The current provision which allows a replay only if a ball ends up jammed in a hoop is felt to be too restrictive, in cases where a badly undersized hoop rejects a ball entirely or it just staggers though. It is proposed that the striker should be allowed a replay if the ball is wider than the hoop at half ball height in any orientation and the ball either ran the hoop, or it is plausible that it would have done had the hoop been correctly set, given the stroke played. Changes may be needed to 3(b)(3) to ensure that the player affected, who may no longer be the striker because the turn has ended, is entitled to have the hoop checked.
It is proposed that the change to 39(a)(3) in section C2 of the ORLC should be adopted.
Words should be added to 48(d) to say that a fault should be declared if the person watching it is satisfied, on the balance of probabilities, that Law 28 has been infringed, with the benefit of doubt in marginal cases being given to the adversary. The latter should prevent the striker playing strokes which are overly difficult to adjudicate with any certainty.
Although impasses are relatively rare, especially outside top-class play, it is felt that the current situation where no default treatment is provided is unsatisfactory. In discussion, the possibility of declaring an impasse to be a draw was canvassed (leaving it a matter for the tournament conditions to decide who proceeds to the next round in a knockout event), but this was thought to be a bit radical and may encourage playing for an impasse when in a situation from which a player felt unable to win. It has also been suggested that, if only one side had pegged out a ball, they should lose in the event of an impasse.
Once an impasse has been declared, it is proposed to adopt the procedure in force for the MacRobertson Shield since 2000 to resolve it. Although it has hardly ever been used, and hence not tested in practice, this suggests that it discourages impasses, which itself is desirable.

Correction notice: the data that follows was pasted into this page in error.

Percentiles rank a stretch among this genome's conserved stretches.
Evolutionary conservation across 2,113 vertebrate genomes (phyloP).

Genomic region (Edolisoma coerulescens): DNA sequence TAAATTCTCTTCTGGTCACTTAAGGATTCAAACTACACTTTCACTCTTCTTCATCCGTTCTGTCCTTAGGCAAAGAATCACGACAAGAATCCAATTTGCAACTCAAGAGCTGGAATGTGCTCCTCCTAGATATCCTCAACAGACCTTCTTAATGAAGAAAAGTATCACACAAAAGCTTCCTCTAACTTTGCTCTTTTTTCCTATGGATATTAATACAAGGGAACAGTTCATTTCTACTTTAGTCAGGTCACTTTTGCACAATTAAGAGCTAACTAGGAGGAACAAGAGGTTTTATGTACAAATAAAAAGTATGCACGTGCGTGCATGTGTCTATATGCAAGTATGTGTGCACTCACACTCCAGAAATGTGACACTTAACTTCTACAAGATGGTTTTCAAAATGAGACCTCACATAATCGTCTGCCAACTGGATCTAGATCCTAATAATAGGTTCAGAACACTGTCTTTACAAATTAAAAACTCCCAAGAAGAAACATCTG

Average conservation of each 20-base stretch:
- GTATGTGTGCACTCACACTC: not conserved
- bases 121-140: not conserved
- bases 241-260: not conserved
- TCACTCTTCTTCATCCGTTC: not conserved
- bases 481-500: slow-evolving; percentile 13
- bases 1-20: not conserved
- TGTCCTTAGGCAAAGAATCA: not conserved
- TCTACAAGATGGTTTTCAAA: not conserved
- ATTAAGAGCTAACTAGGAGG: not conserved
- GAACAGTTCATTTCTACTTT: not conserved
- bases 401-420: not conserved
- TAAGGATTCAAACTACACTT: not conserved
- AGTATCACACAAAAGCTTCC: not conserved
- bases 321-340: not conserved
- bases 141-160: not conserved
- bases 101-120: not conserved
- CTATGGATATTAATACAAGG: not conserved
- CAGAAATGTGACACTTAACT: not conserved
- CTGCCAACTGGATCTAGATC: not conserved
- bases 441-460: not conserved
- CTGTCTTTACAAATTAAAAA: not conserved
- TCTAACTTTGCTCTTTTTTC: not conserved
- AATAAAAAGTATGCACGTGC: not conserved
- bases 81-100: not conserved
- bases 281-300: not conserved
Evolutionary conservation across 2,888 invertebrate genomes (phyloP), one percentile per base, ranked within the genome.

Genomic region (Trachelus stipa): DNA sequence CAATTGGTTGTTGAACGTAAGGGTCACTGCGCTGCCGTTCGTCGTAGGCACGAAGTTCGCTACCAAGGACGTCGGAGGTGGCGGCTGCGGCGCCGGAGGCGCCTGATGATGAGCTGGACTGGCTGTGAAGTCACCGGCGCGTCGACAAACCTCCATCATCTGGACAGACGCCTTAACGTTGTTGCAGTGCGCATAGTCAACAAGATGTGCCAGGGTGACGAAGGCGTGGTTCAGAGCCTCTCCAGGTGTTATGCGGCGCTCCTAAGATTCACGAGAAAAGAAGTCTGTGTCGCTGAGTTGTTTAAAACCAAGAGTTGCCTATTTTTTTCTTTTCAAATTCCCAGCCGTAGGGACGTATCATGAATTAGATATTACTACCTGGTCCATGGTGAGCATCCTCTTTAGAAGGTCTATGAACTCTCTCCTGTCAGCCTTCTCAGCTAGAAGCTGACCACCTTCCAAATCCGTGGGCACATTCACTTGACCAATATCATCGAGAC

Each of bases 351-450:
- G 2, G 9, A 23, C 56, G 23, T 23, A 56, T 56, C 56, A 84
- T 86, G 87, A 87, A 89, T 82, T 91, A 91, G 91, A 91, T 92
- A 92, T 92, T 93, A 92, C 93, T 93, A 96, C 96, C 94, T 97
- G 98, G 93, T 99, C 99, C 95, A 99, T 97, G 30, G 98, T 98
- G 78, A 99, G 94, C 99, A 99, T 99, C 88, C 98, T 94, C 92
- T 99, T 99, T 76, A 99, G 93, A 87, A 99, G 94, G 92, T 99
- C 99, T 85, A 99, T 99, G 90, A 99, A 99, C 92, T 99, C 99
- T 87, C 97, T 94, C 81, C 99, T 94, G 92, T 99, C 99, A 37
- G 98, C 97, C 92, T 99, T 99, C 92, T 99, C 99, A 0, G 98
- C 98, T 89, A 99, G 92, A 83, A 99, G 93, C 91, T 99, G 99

The ILC believe that an impasse should be declared in a timed game with plenty of time remaining, if neither side is willing to make progress, rather than allowing the side ahead on points to play for time.
An attempt will be made to reduce the circularity in the definition of a stroke and deal better with situations where the striker hits a ball that is not in play. The rulings to 5(a), 5(d), 5(e), 6(a) and 6(c)(4) in the ORLC will be incorporated. The current, short, striking period will be retained to avoid liability for faults when casting.
Although less critical if the proposal to allow in court cannons is accepted, it is proposed to amend 6(f) as in section C1 of the ORLC.
The term "replacement" is used in two senses:
i) Putting balls back in the position they previously occupied (e.g. after a fault); and
ii) Putting balls back on the court, though in new positions.
Although the meaning can generally be derived from the context, it is proposed to retain "replace" only for the first case and find different wording for the second.
The ruling in section C1 of the ORLC will be implemented and 13(b)(2) shortened by amalgamating the cases of interference.
The ruling in section C1 of the ORLC will be implemented, but 16(c) will be considerably shortened by moving the enumeration of cases to the commentary. Text will be added to 13(a)(2) and 36(a)(2) to confirm that the striker may deem a roquet and thus take croquet immediately from a ball on or near baulk after lifting a ball.
It is proposed to adopt the change to the wording of Law 17(a) in section C3 of the ORLC.
The ruling in section C1 of the ORLC will be implemented.
With no intended change of meaning, an attempt will be made to simplify 27(j) and, if possible, remove the cross-references to it in 27(e)-27(h), as it is believed to be poorly understood.
The wording of 27(a)(7) could be improved with punctuation as its applicability to scatter shots with the balls very close but not in contact seems to be poorly understood. Alternatively, it is proposed to change 28(a)(7) and 28(a)(8) so as to specify faults applicable to croquet strokes (or continuation strokes in which the balls start in contact) together in one-sub-law, with double taps or maintenance of contact required to be detectable by the human senses; and those for single ball or scatter strokes in another, with stricter standards. It was noted that discussions are taking place about amending the golf croquet rules to include maintenance of contact after the striker's ball has hit another ball in their equivalent of 28(a)(9)